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Mortal Kombat Myths That Became Reality

Few games get hearts pumping (or forcefully torn out of chests) quite like Mortal Kombat. This ultra-violent fighting franchise has influenced the gaming landscape since day one. It popularized the use of digitized sprites, single-handedly spawned the ESRB, and started the practice of including secret characters who are the subject of rumors and legends.

Since many Mortal Kombat myths began as hearsay, nobody could tell the difference between a glitch and an actual unlockable character, and that's just regarding the benign rumors. Some unscrupulous arcade managers created baseless myths to trick naive children into spending their paper route money. Once in a blue moon, however, a Mortal Kombat myth turned out to be real, either because players had to test their might and patience to unlock a character or because the game's developers were influenced by fan passion and turned rumored features into reality.

Here are some of Mortal Kombat's most famous myths that had more than just a grain of truth to them.

You're the mini-boss now

Mortal Kombat is full of memorable characters such as Liu Kang, Raiden, and Johnny Cage. One combatant, however, stands head and shoulders above the rest: Goro. Unlike the other fighters who were digitized actors, Goro started as a four-armed love letter to stop-motion legend Ray Harryhausen. Goro captured the hearts of players everywhere, and with his fame came rumors that he was an unlockable character. What better way to get revenge on the game's ultimate test of skill, patience, and bottomless pockets than to use him to pummel opponents?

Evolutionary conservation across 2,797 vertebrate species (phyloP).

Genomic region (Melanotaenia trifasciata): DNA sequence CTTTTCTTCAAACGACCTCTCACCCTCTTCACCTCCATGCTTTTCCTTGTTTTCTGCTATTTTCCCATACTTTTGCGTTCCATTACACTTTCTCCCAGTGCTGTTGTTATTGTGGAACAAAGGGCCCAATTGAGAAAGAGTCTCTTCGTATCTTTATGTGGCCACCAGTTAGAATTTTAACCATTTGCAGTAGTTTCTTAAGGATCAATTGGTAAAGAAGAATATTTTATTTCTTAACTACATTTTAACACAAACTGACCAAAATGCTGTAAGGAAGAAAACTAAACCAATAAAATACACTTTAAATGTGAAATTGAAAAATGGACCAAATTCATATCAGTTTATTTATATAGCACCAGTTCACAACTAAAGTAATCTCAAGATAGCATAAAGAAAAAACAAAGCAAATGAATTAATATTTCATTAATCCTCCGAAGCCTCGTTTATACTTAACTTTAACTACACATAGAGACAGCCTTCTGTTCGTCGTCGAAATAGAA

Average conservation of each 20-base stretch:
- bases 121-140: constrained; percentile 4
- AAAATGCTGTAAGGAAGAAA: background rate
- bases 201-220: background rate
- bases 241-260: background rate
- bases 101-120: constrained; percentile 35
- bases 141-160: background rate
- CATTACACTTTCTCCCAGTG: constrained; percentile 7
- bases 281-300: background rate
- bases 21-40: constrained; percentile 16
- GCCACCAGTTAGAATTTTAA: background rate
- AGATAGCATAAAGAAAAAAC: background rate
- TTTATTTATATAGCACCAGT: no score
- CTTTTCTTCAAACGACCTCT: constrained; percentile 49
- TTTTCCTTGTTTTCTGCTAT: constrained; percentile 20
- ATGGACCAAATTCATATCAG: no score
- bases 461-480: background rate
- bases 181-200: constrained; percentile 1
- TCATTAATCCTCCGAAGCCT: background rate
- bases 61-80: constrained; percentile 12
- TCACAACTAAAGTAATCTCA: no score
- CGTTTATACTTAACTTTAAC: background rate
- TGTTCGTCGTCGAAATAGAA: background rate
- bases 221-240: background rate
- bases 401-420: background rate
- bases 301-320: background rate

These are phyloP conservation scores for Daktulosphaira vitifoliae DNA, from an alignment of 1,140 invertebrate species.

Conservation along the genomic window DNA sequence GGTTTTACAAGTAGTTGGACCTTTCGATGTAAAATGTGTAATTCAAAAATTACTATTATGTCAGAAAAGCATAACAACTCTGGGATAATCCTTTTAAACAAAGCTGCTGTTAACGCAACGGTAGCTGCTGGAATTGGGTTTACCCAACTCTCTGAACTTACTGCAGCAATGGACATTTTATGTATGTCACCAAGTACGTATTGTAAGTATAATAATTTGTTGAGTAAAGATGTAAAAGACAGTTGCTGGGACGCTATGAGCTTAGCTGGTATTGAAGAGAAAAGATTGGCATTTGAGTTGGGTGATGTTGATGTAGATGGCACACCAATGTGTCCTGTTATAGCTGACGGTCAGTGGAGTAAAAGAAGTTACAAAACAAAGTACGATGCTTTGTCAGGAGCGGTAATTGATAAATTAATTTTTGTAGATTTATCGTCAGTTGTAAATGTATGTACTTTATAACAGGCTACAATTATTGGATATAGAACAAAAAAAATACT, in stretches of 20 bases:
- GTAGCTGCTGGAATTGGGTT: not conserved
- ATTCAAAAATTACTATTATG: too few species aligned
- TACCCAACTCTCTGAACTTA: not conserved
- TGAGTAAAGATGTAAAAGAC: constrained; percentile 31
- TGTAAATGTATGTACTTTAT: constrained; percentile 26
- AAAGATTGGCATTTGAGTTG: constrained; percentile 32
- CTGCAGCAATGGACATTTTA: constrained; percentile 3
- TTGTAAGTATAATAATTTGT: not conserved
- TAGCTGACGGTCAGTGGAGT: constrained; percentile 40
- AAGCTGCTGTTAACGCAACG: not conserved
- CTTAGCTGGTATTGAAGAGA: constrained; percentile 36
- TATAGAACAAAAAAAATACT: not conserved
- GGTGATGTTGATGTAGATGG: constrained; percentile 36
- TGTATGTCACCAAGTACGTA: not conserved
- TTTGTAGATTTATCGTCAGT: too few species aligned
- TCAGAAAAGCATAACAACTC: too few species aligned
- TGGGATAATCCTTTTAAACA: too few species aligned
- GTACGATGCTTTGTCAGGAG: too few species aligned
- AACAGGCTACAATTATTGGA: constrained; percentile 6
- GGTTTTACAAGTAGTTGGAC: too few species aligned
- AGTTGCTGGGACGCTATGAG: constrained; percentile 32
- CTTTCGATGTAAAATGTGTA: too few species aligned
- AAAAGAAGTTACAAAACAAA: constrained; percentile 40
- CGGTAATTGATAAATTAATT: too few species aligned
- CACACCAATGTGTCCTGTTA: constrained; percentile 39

While Goro isn't playable in the original arcade version, word spread players could unlock him on consoles, which isn't true except for one odd exception. Mortal Kombat was ported to literally every console at the time, including the Game Boy. While this port is the worst way to play the game, it features the first instance of a playable Goro. Players who don't want to suffer through that version to play as Goro can always buy Mortal Kombat 10 and shell out $5 for its Goro DLC.

While Mortal Kombat fans eventually got their wish to play as Goro, the wish was seemingly made on a monkey's paw. Gamers either have to play a bad port or participate in a practice more unscrupulous publishers use to nickel and dime audiences. Goro got the last laugh after all.

Sneaky, sneaky saurian sub-boss

In the first Mortal Kombat game, a mysterious green ninja named Reptile would occasionally interrupt the beginning of a match, spout gibberish like "Look to La Luna" or "Tip eht fo mottob," and then disappear off-screen. Rumors about him spread like sentient wildfire. Players theorized he was unlockable and could be caught via his cryptic comments.

After deciphering Reptile's quotes, one rumor surfaced. When shadows fly across the moon in the Pit stage, players could fight him if they won two matches without blocking or taking any damage (i.e., a double flawless victory), as well as ending with a Fatality. It was a daunting, far-fetched task, but that rumor proved true. When performed correctly, players would fight Reptile, and what a fight it was. He was faster than most characters and used an amalgamation of Scorpion's and Sub-Zero's moves. Unfortunately, the "unlockable character" portion of the myth was false, but he returned in Mortal Kombat 2 as a playable character.

Reptile was a stroke of marketing genius. His wily nature ensnared the interest of players and guaranteed they would keep inserting quarters to discover yet another vital clue. Reptile slithered his way into the hearts of Mortal Kombat fans and holds the enviable title of "first secret character in a fighting game."

Glitches that made players see red (characters)